Eastern croppers feel the heat

Liz Wells, November 5, 2018


HEATWAVE conditions across the New South Wales/Queensland cropping belt have triggered fire alerts for winter crop harvesters in the south and forced a pause in some summer cropping activities in the north.

Parts of southern NSW where winter crop harvest has been gathering pace bore the brunt of the searing conditions late last week.

The NSW Rural Fire Services issued an alert to farmers harvesting in southern NSW last Friday to stop and check conditions before deciding whether it was safe to continue.

The alert area stretched from the Victorian border through the Albury, Hume and Berrigan areas up to the Lockhart, Wagga Wagga, Junee and Coolamon districts.

Conditions in southern NSW eased over the weekend, but the heatwave has continued to impact the drought-affected regions of north west NSW and southern Queensland.

Total fire bans were in force yesterday on the NSW north west slopes and plains and New England regions.

Conditions are not expected to ease until Wednesday with temperature maximums remaining in the high 30s/low 40s today and tomorrow in north west NSW and the Darling Downs.


AgForce Queensland grains president, Wayne Newton, said there had been a surge in summer crop plantings in southern Queensland in the past couple of weeks, but the sudden heatwave and dry surface conditions had forced a pause in activity in some areas.

“A fair few people have pulled up from planting because they are not happy that they will get the crop up with the combination of the heat and moisture conditions,” he said.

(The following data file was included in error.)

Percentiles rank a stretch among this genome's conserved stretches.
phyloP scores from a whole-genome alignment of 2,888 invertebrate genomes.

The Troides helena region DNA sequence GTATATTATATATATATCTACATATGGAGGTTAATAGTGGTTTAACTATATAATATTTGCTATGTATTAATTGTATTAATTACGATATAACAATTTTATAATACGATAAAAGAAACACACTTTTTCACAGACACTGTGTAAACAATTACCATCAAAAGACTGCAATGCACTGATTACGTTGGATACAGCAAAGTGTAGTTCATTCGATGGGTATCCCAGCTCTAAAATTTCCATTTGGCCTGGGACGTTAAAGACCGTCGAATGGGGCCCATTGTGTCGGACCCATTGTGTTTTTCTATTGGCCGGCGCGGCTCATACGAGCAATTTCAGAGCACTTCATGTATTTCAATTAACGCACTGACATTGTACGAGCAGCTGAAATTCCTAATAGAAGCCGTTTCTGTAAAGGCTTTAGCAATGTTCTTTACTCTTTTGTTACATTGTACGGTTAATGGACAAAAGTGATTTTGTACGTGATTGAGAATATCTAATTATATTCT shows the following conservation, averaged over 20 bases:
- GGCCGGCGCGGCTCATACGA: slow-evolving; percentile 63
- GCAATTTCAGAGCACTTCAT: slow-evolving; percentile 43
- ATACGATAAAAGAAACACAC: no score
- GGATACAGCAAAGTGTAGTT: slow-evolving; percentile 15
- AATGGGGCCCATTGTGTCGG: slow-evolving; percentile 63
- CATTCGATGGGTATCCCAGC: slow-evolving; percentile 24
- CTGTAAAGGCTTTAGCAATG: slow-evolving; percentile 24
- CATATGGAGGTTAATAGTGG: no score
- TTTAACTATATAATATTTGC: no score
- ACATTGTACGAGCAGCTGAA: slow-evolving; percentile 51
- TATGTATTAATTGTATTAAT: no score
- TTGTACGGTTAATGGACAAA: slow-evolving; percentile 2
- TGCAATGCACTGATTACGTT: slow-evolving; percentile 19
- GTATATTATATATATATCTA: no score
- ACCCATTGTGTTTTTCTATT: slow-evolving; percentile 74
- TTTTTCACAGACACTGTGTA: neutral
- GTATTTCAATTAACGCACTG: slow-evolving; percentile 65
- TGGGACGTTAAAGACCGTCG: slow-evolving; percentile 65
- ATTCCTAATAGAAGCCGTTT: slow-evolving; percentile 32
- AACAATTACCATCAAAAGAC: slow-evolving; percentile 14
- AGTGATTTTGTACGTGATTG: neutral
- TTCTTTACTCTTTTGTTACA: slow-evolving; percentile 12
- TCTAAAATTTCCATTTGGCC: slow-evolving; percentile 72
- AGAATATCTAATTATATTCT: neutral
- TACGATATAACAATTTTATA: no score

“Some crops that are just up will be alright. Some that have been planted in the last few days will need a shower of rain by the end of the week, which they are forecasting.

“The heat also affects people’s ability to spray weeds, although most of the weed spraying has been caught up with.”

Mr Newton said, generally, the heat would not be a high risk for winter crop harvesting operations in Queensland.

“We don’t really have fire weather alert days. We don’t get the severe conditions they get in the south where the temperatures are in the mid-40s, the relative humidity is so low and the wind speed is high,” he said.

“When a fire gets away under those conditions down there there is nothing to stop it because it is all winter cropping, whereas on the Darling Downs it is broken up with winter crop, summer crop and fallow ground, so it usually burns the paddock where it started and that is the end of it.”


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